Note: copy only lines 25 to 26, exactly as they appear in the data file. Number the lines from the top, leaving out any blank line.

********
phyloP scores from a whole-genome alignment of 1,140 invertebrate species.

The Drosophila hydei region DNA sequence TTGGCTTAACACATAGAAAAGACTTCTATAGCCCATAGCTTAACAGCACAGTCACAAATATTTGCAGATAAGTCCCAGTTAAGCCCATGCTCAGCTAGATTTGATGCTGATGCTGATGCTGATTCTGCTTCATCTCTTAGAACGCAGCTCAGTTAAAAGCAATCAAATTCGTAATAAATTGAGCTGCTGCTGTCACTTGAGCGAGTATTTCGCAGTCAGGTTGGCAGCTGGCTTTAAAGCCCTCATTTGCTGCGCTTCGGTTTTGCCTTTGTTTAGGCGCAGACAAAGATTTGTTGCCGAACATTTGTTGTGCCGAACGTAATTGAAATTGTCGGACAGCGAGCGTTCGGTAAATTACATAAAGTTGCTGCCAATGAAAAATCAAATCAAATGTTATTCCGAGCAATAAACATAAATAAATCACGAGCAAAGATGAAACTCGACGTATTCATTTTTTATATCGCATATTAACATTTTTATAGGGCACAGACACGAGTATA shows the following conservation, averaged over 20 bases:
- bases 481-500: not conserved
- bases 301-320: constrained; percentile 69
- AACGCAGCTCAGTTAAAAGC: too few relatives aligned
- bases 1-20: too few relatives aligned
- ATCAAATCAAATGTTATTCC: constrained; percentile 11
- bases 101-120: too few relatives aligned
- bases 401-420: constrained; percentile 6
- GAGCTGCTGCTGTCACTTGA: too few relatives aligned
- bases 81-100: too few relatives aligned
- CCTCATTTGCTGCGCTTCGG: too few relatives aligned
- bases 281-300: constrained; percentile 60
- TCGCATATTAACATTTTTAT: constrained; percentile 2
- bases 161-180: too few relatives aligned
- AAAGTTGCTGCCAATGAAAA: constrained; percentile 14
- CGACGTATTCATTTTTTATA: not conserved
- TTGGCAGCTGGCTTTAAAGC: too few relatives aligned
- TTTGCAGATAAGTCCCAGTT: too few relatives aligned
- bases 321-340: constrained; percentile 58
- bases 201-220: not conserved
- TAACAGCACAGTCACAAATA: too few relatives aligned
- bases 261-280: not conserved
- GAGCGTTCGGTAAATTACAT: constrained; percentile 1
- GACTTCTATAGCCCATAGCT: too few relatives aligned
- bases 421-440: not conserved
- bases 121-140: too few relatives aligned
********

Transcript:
- GACTTCTATAGCCCATAGCT: too few relatives aligned
- bases 421-440: not conserved